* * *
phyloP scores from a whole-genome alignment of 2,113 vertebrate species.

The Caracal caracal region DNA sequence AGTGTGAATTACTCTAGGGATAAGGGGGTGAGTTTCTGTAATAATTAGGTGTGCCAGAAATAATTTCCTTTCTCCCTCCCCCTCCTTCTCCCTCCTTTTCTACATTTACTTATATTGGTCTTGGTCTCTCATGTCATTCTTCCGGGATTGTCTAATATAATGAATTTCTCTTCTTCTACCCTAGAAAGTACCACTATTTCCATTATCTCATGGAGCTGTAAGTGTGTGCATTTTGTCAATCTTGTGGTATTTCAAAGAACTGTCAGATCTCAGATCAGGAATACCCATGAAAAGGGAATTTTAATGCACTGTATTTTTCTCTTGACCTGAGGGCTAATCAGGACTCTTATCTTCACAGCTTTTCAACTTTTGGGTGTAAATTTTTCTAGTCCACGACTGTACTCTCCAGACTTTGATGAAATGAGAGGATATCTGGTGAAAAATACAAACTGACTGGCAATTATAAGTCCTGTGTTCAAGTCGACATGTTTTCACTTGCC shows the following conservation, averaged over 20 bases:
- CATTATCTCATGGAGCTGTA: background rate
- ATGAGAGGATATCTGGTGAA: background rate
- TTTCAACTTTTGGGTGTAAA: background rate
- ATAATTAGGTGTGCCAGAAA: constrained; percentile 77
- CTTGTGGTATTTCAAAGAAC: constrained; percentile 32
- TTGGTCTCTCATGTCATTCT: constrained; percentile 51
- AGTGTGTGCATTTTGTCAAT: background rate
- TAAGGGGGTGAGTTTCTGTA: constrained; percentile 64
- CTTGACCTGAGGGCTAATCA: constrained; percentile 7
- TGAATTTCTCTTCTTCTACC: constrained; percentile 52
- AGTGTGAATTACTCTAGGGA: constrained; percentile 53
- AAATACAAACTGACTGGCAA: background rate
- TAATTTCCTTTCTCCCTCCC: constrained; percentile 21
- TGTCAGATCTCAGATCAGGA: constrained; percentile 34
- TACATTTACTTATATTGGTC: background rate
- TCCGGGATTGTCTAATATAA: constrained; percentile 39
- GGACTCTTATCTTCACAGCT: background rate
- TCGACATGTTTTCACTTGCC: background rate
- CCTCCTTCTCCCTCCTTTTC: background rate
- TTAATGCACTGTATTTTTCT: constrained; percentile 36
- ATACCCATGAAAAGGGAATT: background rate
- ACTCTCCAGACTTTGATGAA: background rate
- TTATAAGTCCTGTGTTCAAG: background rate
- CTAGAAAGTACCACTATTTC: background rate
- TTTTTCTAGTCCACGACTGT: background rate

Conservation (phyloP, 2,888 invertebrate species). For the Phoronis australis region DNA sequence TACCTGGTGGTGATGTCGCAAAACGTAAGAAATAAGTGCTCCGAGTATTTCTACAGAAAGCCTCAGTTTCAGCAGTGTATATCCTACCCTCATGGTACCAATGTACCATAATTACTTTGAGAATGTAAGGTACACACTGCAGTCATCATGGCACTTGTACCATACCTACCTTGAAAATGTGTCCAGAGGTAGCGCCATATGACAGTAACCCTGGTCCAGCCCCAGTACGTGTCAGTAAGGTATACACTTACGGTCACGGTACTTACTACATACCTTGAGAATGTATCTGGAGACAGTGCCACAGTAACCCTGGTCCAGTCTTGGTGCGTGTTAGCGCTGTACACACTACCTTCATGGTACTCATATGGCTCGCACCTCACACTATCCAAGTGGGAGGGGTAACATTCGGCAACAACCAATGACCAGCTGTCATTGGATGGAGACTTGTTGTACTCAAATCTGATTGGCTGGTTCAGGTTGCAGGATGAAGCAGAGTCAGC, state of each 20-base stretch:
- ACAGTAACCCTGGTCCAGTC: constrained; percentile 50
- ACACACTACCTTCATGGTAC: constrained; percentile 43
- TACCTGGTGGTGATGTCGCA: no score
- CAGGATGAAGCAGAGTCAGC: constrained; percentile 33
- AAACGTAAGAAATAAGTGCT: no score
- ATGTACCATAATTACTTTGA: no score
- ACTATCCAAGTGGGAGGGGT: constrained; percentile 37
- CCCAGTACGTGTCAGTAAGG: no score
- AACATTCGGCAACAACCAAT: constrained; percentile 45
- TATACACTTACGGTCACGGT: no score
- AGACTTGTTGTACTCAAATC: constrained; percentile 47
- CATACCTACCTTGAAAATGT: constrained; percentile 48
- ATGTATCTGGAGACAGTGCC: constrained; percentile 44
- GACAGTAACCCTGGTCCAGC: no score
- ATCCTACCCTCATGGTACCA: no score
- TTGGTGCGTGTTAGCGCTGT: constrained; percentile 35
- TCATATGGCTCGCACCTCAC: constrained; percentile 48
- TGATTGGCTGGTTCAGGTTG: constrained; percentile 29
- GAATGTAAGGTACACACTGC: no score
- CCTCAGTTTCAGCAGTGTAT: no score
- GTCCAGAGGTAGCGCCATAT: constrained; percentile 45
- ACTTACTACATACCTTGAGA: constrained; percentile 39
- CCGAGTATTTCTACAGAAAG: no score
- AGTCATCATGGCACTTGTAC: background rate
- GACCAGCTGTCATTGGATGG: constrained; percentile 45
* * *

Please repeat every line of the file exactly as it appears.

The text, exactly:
phyloP scores from a whole-genome alignment of 2,113 vertebrate species.

The Caracal caracal region DNA sequence AGTGTGAATTACTCTAGGGATAAGGGGGTGAGTTTCTGTAATAATTAGGTGTGCCAGAAATAATTTCCTTTCTCCCTCCCCCTCCTTCTCCCTCCTTTTCTACATTTACTTATATTGGTCTTGGTCTCTCATGTCATTCTTCCGGGATTGTCTAATATAATGAATTTCTCTTCTTCTACCCTAGAAAGTACCACTATTTCCATTATCTCATGGAGCTGTAAGTGTGTGCATTTTGTCAATCTTGTGGTATTTCAAAGAACTGTCAGATCTCAGATCAGGAATACCCATGAAAAGGGAATTTTAATGCACTGTATTTTTCTCTTGACCTGAGGGCTAATCAGGACTCTTATCTTCACAGCTTTTCAACTTTTGGGTGTAAATTTTTCTAGTCCACGACTGTACTCTCCAGACTTTGATGAAATGAGAGGATATCTGGTGAAAAATACAAACTGACTGGCAATTATAAGTCCTGTGTTCAAGTCGACATGTTTTCACTTGCC shows the following conservation, averaged over 20 bases:
- CATTATCTCATGGAGCTGTA: background rate
- ATGAGAGGATATCTGGTGAA: background rate
- TTTCAACTTTTGGGTGTAAA: background rate
- ATAATTAGGTGTGCCAGAAA: constrained; percentile 77
- CTTGTGGTATTTCAAAGAAC: constrained; percentile 32
- TTGGTCTCTCATGTCATTCT: constrained; percentile 51
- AGTGTGTGCATTTTGTCAAT: background rate
- TAAGGGGGTGAGTTTCTGTA: constrained; percentile 64
- CTTGACCTGAGGGCTAATCA: constrained; percentile 7
- TGAATTTCTCTTCTTCTACC: constrained; percentile 52
- AGTGTGAATTACTCTAGGGA: constrained; percentile 53
- AAATACAAACTGACTGGCAA: background rate
- TAATTTCCTTTCTCCCTCCC: constrained; percentile 21
- TGTCAGATCTCAGATCAGGA: constrained; percentile 34
- TACATTTACTTATATTGGTC: background rate
- TCCGGGATTGTCTAATATAA: constrained; percentile 39
- GGACTCTTATCTTCACAGCT: background rate
- TCGACATGTTTTCACTTGCC: background rate
- CCTCCTTCTCCCTCCTTTTC: background rate
- TTAATGCACTGTATTTTTCT: constrained; percentile 36
- ATACCCATGAAAAGGGAATT: background rate
- ACTCTCCAGACTTTGATGAA: background rate
- TTATAAGTCCTGTGTTCAAG: background rate
- CTAGAAAGTACCACTATTTC: background rate
- TTTTTCTAGTCCACGACTGT: background rate

Conservation (phyloP, 2,888 invertebrate species). For the Phoronis australis region DNA sequence TACCTGGTGGTGATGTCGCAAAACGTAAGAAATAAGTGCTCCGAGTATTTCTACAGAAAGCCTCAGTTTCAGCAGTGTATATCCTACCCTCATGGTACCAATGTACCATAATTACTTTGAGAATGTAAGGTACACACTGCAGTCATCATGGCACTTGTACCATACCTACCTTGAAAATGTGTCCAGAGGTAGCGCCATATGACAGTAACCCTGGTCCAGCCCCAGTACGTGTCAGTAAGGTATACACTTACGGTCACGGTACTTACTACATACCTTGAGAATGTATCTGGAGACAGTGCCACAGTAACCCTGGTCCAGTCTTGGTGCGTGTTAGCGCTGTACACACTACCTTCATGGTACTCATATGGCTCGCACCTCACACTATCCAAGTGGGAGGGGTAACATTCGGCAACAACCAATGACCAGCTGTCATTGGATGGAGACTTGTTGTACTCAAATCTGATTGGCTGGTTCAGGTTGCAGGATGAAGCAGAGTCAGC, state of each 20-base stretch:
- ACAGTAACCCTGGTCCAGTC: constrained; percentile 50
- ACACACTACCTTCATGGTAC: constrained; percentile 43
- TACCTGGTGGTGATGTCGCA: no score
- CAGGATGAAGCAGAGTCAGC: constrained; percentile 33
- AAACGTAAGAAATAAGTGCT: no score
- ATGTACCATAATTACTTTGA: no score
- ACTATCCAAGTGGGAGGGGT: constrained; percentile 37
- CCCAGTACGTGTCAGTAAGG: no score
- AACATTCGGCAACAACCAAT: constrained; percentile 45
- TATACACTTACGGTCACGGT: no score
- AGACTTGTTGTACTCAAATC: constrained; percentile 47
- CATACCTACCTTGAAAATGT: constrained; percentile 48
- ATGTATCTGGAGACAGTGCC: constrained; percentile 44
- GACAGTAACCCTGGTCCAGC: no score
- ATCCTACCCTCATGGTACCA: no score
- TTGGTGCGTGTTAGCGCTGT: constrained; percentile 35
- TCATATGGCTCGCACCTCAC: constrained; percentile 48
- TGATTGGCTGGTTCAGGTTG: constrained; percentile 29
- GAATGTAAGGTACACACTGC: no score
- CCTCAGTTTCAGCAGTGTAT: no score
- GTCCAGAGGTAGCGCCATAT: constrained; percentile 45
- ACTTACTACATACCTTGAGA: constrained; percentile 39
- CCGAGTATTTCTACAGAAAG: no score
- AGTCATCATGGCACTTGTAC: background rate
- GACCAGCTGTCATTGGATGG: constrained; percentile 45